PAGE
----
Six Hours Left and Jamming
Two boys who’ve been hanging out at a nearby table walk across the room to talk to two girls. Perhaps Billy Joel’s “Uptown Girl,” has given them confidence.
Meanwhile, I see monkey hat is making his rounds at the Chinese restaurant across the street.
Another hour and a half pass. Things are really slow and the restaurant is quiet and empty enough to hear clearly the buildup of REO Speedwagon’s “Keep On Loving You.” It helps to pass an easy few minutes.
One man sits hunched at a table, counting the change in his palm to see what he can afford. It’s a situation I’m all too familiar with.
At this point I think KOIT is mocking me. “A little light rock helps your day go by a little faster,” the announcer says before descending into the maddeningly slow tempo of “Red Red Wine.”
But wait. As KOIT finishes up Lonestar’s “Amazed,” I see signs of life from a 40-something woman sitting behind me. She’s jamming.
From Richard Marx to Bette Midler to (the Dixie Chicks cover, NOT the original) “Landslide” she dances and sings along.
“I love the energy in here, the people that work here are fantastic,” says Jacqui Clemon when I interrupt her. Her energy is the only thing giving me hope through the final stretch. It turns out, that her reasons for coming here are not unlike those of the retired men.
The manager lets her sit for hours, in her case to study and rock out.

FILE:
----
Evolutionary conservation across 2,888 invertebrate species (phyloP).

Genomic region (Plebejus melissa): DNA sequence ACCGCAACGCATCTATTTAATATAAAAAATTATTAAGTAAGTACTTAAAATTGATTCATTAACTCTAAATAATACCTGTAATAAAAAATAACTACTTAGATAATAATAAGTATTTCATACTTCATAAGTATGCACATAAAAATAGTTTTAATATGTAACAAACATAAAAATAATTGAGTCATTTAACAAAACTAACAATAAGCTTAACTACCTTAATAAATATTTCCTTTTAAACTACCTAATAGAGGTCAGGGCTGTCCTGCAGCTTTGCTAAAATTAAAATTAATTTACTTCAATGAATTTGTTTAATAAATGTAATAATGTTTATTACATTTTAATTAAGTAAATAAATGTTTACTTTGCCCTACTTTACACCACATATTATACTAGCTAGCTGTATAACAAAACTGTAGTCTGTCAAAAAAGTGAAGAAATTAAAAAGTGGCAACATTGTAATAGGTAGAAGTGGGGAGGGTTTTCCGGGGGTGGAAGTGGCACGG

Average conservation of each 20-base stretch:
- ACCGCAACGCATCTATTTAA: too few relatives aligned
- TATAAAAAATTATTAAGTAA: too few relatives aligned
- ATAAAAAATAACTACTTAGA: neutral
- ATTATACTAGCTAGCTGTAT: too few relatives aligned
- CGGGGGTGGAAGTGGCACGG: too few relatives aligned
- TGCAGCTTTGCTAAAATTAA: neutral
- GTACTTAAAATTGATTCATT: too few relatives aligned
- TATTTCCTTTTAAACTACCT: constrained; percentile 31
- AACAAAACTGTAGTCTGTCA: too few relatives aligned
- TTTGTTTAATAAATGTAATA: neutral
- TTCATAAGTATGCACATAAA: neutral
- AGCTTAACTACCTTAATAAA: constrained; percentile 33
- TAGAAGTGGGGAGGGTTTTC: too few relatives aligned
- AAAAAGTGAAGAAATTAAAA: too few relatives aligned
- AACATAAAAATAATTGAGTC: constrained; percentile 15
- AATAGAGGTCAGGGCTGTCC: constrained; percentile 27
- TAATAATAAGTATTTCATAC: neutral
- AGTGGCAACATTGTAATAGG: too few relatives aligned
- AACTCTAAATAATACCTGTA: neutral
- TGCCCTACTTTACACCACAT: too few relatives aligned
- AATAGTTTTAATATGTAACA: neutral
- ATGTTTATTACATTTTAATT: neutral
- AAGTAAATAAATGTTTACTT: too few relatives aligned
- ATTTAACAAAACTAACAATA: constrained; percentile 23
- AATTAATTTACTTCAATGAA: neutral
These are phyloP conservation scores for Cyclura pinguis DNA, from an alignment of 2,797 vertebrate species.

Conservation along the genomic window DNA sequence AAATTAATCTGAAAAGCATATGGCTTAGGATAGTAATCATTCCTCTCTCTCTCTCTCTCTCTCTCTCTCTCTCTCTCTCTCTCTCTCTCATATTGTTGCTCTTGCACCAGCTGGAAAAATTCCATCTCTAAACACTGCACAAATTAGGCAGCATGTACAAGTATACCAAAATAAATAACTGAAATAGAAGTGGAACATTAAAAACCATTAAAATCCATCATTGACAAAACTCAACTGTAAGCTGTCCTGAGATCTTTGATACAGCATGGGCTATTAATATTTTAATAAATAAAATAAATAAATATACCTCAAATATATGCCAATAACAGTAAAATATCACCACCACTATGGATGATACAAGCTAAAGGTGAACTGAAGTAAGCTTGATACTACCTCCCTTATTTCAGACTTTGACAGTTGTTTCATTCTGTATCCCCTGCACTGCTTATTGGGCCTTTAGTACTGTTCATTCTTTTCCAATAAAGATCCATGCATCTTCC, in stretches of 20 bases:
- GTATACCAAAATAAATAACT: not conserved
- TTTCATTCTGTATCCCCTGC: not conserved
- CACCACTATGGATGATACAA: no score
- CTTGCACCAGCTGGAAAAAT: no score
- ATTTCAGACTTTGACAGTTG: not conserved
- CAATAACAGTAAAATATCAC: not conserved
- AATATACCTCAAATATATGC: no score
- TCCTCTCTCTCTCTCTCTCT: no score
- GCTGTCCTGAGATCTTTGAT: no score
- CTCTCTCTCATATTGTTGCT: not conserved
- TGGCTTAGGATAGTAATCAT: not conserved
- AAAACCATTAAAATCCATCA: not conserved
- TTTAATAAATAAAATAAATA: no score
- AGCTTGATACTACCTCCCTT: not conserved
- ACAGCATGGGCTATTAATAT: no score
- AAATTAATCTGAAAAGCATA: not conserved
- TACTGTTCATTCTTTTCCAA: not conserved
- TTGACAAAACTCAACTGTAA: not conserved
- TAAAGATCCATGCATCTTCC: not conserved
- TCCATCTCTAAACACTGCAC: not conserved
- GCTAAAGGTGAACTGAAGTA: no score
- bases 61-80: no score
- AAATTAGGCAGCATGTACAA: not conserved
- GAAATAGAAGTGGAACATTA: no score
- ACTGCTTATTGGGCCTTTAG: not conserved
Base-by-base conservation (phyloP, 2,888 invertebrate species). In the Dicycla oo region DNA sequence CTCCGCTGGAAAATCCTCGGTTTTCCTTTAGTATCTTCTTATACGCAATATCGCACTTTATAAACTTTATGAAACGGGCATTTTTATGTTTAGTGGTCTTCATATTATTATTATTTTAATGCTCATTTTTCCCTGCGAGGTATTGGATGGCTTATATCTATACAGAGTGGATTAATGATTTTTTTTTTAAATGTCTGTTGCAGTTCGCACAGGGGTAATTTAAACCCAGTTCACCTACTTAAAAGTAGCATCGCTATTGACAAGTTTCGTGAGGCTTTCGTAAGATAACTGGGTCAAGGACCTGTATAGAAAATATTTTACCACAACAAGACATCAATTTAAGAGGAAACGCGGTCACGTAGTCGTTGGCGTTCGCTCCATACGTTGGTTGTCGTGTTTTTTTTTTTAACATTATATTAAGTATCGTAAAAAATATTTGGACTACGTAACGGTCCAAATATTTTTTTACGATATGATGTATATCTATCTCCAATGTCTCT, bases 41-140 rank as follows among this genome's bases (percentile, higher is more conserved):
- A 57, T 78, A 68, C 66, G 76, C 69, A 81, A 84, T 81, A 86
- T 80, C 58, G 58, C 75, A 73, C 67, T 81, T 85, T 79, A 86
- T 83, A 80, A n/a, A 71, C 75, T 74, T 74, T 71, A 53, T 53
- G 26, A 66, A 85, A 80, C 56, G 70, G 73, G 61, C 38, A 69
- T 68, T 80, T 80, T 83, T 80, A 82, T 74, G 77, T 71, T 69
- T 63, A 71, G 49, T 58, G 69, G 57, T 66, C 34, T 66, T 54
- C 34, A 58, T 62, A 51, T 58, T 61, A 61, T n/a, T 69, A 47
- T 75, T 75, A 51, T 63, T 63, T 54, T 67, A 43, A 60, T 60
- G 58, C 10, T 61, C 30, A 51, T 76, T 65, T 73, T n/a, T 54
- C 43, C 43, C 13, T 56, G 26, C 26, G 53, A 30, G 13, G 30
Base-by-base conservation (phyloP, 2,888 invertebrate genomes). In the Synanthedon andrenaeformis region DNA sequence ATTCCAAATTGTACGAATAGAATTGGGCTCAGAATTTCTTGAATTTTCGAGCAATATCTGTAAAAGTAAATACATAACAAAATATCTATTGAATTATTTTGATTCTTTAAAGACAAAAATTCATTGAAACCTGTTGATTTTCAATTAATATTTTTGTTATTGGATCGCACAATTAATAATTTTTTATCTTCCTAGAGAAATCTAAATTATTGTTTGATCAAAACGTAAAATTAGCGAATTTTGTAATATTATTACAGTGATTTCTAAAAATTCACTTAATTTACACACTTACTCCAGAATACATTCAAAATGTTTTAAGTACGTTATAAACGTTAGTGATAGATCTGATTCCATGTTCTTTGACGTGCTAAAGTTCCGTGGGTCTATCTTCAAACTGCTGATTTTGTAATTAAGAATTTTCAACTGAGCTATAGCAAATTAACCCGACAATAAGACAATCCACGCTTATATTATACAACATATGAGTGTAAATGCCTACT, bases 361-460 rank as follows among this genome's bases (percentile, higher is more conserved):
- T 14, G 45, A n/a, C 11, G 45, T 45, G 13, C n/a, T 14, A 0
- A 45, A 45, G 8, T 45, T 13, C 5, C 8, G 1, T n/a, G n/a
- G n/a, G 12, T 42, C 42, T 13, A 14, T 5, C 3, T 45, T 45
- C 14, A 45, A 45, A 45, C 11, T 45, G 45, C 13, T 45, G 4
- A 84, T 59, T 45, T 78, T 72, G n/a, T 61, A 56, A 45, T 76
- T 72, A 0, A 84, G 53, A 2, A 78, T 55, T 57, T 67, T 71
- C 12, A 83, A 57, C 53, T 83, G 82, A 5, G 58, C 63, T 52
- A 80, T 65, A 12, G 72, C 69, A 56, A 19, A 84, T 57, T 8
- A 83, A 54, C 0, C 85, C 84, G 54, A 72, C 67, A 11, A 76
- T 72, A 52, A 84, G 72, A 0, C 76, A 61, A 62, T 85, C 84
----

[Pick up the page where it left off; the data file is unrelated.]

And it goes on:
“I don’t like cafes because they’re too small and crowded…and they’re loud,” says Clemon, who found La Boheme too noisy, and the library too quiet. McDonald’s, she says, is just right.
Clemon, a part time student, who at the moment is reviewing her paperwork before starting work as a Muni bus driver the next day, says she sometimes comes in at 12:30 or 1:00 p.m. and will study until closing, ordering a side salad and drinking tea.
Meanwhile the dining room continues to empty out and with only a handful of customers left the staff begin to put chairs up on the tables.
The Final Hour
It’s 10:00 p.m. and KOIT provides a moment of nostalgia, cuing up “Time of Your Life.” Maybe. In the last 16 hours, I’ve eaten one steak, egg and cheese bagel, a quarter-pounder value meal, a sweet tea and three large coffees. I toast my day with an Oreo McFlurry.
I’m expecting some sort of dramatic exit music from KOIT – “Don’t Stop Believing,” “Living on a Prayer” – something with lots of hair and rock that would do the epic day justice. But for KOIT it’s “Love Songs After Dark,” and what seems like an interminable commercial break.
Returning from break, “Amazed” plays for the third time. I guess that’s fitting enough.
My ears perk up as I hear the jingle of keys and I look up to see the night manager heading over to the door, at last performing the simple flick of the wrist that sets me free. I’m not the last one there – the father, son and friend sit eating their fries and ice cream. They aren’t going to be rushed.
I walk into the night, freed from the light rock confines of KOIT, and hear the Scorpions “Winds of Change” coming from the doorway of Carlos’s Bar across the way.
As I look over my shoulder, a middle-aged Latino man walks up to the doors and, finding them locked, turns and walks down the street.